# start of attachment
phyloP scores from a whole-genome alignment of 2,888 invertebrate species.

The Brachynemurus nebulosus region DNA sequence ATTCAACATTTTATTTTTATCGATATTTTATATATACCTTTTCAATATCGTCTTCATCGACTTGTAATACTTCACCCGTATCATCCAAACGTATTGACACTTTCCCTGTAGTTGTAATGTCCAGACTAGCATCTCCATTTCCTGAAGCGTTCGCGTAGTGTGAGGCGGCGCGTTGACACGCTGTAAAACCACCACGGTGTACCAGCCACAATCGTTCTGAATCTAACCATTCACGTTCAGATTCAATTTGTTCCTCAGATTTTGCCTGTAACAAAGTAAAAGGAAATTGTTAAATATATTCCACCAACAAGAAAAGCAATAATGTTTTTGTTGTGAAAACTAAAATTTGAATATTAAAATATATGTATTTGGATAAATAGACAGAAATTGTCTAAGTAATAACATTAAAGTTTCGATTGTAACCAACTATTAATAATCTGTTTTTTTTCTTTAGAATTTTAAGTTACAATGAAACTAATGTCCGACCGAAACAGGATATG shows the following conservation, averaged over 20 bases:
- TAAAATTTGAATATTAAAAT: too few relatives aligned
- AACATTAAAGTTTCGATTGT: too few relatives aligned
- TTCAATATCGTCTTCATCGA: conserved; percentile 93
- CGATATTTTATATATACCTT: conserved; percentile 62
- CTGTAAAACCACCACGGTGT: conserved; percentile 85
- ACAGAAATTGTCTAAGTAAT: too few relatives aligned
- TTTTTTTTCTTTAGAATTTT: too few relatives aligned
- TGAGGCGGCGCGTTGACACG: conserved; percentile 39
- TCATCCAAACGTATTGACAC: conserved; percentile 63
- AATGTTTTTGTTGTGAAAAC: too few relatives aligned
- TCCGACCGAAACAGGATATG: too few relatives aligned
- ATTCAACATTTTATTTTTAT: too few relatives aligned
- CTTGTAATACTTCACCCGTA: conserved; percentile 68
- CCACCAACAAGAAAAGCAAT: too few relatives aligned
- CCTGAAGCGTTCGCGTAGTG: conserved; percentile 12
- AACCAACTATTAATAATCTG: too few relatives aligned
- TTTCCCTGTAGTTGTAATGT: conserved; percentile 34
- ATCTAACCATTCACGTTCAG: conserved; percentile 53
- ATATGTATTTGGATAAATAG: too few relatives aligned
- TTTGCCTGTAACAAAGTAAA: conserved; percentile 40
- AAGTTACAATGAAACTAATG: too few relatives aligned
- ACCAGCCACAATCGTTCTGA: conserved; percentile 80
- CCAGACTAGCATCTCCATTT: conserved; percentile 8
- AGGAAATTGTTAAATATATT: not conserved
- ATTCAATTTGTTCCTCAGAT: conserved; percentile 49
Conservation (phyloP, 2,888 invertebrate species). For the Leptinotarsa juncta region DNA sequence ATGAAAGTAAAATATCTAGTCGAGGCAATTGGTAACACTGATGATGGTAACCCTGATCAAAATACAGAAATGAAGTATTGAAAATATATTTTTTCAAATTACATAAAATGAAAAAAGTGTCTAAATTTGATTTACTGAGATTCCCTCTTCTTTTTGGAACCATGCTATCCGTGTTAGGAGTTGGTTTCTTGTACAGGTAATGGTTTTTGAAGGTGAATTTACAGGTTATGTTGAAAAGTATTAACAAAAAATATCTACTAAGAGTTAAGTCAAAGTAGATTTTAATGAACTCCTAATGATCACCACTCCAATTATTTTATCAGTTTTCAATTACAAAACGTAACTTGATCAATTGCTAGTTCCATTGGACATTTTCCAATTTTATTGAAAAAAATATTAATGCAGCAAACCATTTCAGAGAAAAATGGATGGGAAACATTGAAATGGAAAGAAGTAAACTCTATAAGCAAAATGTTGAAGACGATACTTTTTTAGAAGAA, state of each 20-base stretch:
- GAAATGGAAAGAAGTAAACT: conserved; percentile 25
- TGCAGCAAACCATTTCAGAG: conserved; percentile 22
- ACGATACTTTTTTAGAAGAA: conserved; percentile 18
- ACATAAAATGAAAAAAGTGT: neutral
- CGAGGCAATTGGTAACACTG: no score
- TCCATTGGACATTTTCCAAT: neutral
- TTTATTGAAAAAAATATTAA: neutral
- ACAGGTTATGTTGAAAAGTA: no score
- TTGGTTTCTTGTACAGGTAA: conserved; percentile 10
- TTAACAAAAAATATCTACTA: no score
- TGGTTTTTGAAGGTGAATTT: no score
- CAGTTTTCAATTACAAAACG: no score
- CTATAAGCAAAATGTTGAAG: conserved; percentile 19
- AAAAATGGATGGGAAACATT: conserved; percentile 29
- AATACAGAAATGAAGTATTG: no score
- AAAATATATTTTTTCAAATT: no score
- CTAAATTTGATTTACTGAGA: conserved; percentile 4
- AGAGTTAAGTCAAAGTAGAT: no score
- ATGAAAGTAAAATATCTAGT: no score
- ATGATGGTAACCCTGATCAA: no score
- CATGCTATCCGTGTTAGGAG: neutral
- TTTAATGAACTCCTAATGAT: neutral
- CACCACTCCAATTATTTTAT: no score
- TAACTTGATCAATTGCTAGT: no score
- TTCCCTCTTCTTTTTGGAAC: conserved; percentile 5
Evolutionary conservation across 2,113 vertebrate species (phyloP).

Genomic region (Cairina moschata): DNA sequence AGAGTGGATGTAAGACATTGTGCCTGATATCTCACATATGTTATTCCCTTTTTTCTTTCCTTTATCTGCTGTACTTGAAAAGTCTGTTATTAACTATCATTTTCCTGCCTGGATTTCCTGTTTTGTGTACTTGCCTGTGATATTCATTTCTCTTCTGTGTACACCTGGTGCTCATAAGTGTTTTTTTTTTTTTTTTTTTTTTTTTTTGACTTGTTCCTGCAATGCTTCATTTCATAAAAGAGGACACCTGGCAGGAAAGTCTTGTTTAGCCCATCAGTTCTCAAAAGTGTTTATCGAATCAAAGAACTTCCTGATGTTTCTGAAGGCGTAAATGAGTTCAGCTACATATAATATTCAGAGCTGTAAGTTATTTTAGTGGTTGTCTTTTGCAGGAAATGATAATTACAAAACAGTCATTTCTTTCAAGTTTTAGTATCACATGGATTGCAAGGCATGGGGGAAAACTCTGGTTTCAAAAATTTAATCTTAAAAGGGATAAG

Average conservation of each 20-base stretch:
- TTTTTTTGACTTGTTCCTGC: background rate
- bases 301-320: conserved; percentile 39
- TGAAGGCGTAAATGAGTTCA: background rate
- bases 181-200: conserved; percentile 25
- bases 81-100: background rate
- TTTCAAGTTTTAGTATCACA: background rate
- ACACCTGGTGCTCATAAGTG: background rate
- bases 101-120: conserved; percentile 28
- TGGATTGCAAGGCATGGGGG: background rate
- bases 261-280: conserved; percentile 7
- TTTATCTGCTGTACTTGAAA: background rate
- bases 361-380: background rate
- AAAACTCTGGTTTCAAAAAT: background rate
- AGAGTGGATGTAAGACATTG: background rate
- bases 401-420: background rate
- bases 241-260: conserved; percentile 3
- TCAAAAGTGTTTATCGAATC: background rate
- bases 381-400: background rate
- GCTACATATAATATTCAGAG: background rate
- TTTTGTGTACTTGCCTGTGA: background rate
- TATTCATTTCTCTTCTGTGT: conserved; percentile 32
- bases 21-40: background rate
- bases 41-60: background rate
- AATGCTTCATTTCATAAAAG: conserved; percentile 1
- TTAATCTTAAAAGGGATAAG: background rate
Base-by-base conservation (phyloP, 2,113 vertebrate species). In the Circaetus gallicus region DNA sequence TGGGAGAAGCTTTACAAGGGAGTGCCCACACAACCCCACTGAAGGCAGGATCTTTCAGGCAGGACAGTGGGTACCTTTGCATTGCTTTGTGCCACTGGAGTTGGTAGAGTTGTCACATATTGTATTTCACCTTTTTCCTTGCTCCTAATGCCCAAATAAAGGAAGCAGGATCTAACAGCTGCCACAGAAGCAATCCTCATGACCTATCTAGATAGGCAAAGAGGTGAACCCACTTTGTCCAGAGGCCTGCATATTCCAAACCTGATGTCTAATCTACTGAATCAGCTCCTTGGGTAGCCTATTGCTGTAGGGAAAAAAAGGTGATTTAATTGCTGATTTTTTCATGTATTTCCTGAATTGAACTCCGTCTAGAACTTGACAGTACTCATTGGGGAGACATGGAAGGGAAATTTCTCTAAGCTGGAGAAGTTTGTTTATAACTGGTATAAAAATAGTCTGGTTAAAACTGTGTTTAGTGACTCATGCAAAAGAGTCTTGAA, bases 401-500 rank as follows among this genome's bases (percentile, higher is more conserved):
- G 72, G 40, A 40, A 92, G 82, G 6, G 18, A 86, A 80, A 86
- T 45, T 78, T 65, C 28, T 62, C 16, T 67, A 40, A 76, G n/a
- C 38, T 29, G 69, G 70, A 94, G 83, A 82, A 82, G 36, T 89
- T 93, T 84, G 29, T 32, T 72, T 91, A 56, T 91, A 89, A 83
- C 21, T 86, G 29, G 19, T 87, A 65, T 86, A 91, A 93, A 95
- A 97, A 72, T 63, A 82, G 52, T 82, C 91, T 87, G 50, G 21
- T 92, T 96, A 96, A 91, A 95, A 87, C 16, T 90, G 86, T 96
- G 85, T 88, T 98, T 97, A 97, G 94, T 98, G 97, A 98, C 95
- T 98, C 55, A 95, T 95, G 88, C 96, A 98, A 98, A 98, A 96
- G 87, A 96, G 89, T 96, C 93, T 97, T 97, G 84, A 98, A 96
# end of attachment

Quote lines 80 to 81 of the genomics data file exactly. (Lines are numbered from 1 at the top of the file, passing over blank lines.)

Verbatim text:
- AATGCTTCATTTCATAAAAG: conserved; percentile 1
- TTAATCTTAAAAGGGATAAG: background rate